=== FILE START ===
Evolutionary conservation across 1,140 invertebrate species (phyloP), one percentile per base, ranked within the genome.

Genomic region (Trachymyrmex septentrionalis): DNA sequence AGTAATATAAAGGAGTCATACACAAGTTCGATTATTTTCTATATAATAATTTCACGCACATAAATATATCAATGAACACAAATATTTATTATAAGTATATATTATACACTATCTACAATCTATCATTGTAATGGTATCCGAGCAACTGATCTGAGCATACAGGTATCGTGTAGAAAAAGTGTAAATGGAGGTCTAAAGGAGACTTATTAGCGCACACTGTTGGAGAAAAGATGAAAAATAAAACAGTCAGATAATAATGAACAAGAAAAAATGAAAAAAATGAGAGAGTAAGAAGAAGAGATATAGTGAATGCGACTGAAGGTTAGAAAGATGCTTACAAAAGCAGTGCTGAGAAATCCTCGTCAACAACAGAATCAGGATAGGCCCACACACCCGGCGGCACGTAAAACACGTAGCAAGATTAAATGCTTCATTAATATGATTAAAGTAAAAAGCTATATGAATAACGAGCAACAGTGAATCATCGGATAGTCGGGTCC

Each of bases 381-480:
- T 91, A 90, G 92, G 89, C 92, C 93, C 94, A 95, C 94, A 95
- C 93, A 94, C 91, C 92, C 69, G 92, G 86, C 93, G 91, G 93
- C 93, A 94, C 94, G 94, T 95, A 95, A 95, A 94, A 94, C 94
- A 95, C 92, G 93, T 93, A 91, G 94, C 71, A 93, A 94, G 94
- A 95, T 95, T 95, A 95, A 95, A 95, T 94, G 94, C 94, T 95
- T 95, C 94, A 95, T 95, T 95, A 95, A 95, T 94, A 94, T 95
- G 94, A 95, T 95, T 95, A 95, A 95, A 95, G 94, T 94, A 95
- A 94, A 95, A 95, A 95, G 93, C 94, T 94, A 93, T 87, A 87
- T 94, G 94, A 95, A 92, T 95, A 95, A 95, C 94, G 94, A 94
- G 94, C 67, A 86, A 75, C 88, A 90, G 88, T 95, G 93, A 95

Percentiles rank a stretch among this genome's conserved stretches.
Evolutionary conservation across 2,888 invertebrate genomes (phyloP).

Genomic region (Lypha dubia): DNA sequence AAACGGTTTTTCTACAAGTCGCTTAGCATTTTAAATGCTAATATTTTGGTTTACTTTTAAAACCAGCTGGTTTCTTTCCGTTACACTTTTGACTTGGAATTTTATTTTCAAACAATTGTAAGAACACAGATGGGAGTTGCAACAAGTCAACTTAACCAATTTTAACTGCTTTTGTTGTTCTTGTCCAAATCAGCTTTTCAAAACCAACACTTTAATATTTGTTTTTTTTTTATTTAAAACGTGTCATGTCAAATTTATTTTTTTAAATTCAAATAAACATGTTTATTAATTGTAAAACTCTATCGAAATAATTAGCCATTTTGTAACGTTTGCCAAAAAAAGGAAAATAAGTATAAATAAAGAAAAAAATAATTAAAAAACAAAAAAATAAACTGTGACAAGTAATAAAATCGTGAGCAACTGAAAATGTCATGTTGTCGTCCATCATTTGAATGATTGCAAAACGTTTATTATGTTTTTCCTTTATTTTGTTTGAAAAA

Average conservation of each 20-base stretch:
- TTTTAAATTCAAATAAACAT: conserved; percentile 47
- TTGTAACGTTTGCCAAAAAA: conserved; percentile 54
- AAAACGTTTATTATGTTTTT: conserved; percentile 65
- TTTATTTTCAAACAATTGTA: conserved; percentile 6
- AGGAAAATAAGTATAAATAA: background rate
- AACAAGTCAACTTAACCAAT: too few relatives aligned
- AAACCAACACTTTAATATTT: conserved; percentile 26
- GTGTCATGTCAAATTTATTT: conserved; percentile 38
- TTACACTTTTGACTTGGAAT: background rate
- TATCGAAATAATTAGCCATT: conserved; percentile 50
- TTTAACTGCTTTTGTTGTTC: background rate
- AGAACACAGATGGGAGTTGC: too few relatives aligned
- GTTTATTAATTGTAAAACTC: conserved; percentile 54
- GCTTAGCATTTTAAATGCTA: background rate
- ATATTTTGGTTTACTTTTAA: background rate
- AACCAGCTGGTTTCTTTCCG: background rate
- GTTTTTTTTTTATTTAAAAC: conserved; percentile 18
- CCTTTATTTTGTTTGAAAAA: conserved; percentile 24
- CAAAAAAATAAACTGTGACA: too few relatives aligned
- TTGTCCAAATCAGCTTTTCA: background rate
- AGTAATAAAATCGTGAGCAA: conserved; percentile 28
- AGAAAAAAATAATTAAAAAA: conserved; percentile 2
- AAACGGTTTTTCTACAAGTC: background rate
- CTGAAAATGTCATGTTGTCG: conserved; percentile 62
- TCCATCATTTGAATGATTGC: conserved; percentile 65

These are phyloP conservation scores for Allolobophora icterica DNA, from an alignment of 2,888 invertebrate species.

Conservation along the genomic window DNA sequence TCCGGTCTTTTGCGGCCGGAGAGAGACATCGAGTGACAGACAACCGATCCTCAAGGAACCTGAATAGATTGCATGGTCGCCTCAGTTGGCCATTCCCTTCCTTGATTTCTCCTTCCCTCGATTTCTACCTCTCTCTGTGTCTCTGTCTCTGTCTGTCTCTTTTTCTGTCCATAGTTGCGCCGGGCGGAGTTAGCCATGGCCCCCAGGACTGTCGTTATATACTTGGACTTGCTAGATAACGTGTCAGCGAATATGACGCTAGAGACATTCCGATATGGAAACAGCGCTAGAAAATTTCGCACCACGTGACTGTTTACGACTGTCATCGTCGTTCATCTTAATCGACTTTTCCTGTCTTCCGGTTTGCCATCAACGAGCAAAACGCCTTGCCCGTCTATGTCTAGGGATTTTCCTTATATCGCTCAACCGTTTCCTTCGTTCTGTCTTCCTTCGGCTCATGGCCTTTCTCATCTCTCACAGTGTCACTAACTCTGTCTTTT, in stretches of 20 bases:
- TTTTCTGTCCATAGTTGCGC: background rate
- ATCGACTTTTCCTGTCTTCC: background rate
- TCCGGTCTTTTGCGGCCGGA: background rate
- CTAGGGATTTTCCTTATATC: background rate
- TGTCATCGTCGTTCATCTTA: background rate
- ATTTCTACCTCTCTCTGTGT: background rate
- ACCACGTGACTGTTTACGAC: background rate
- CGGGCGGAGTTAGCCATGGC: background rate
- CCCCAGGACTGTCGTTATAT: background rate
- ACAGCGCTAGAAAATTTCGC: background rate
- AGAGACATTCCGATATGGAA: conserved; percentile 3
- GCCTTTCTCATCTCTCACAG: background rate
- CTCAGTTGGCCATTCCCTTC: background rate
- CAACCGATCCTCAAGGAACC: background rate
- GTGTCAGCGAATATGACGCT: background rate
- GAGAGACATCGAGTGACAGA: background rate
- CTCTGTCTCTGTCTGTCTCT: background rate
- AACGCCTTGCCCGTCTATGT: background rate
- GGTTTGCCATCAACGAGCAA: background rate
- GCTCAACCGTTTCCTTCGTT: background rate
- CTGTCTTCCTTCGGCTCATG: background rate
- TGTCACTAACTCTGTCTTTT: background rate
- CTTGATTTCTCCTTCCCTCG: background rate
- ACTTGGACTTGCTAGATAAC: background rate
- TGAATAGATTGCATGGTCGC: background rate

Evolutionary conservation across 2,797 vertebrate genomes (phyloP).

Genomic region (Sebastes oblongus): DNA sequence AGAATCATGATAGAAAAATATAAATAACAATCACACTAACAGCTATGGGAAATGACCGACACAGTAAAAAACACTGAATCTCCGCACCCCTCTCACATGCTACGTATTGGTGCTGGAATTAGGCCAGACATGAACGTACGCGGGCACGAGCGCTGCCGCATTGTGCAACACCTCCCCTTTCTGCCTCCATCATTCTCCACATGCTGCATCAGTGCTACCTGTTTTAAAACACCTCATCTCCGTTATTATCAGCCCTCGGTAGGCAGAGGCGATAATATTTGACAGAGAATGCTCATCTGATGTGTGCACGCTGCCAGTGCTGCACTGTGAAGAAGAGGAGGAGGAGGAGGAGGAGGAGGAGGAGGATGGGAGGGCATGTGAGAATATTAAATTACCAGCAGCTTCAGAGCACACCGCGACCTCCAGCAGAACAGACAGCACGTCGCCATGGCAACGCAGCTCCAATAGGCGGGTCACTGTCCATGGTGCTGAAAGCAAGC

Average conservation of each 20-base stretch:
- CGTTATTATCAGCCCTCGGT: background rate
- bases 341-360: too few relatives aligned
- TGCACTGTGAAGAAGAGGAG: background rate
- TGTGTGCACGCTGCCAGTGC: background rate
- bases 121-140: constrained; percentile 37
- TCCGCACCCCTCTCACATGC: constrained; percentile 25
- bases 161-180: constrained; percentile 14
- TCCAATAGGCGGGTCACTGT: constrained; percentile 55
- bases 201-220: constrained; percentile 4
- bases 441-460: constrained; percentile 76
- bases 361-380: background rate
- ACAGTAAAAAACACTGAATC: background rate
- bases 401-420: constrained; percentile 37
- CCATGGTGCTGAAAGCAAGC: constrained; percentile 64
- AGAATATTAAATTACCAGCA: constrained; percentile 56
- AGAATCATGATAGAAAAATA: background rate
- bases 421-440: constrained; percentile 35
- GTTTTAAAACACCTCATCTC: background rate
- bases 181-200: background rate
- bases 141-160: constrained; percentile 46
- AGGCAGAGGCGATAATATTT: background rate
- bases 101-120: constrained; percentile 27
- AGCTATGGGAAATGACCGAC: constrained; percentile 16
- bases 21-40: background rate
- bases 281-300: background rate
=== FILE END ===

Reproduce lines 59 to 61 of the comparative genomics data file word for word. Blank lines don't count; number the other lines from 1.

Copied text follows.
- GTGTCAGCGAATATGACGCT: background rate
- GAGAGACATCGAGTGACAGA: background rate
- CTCTGTCTCTGTCTGTCTCT: background rate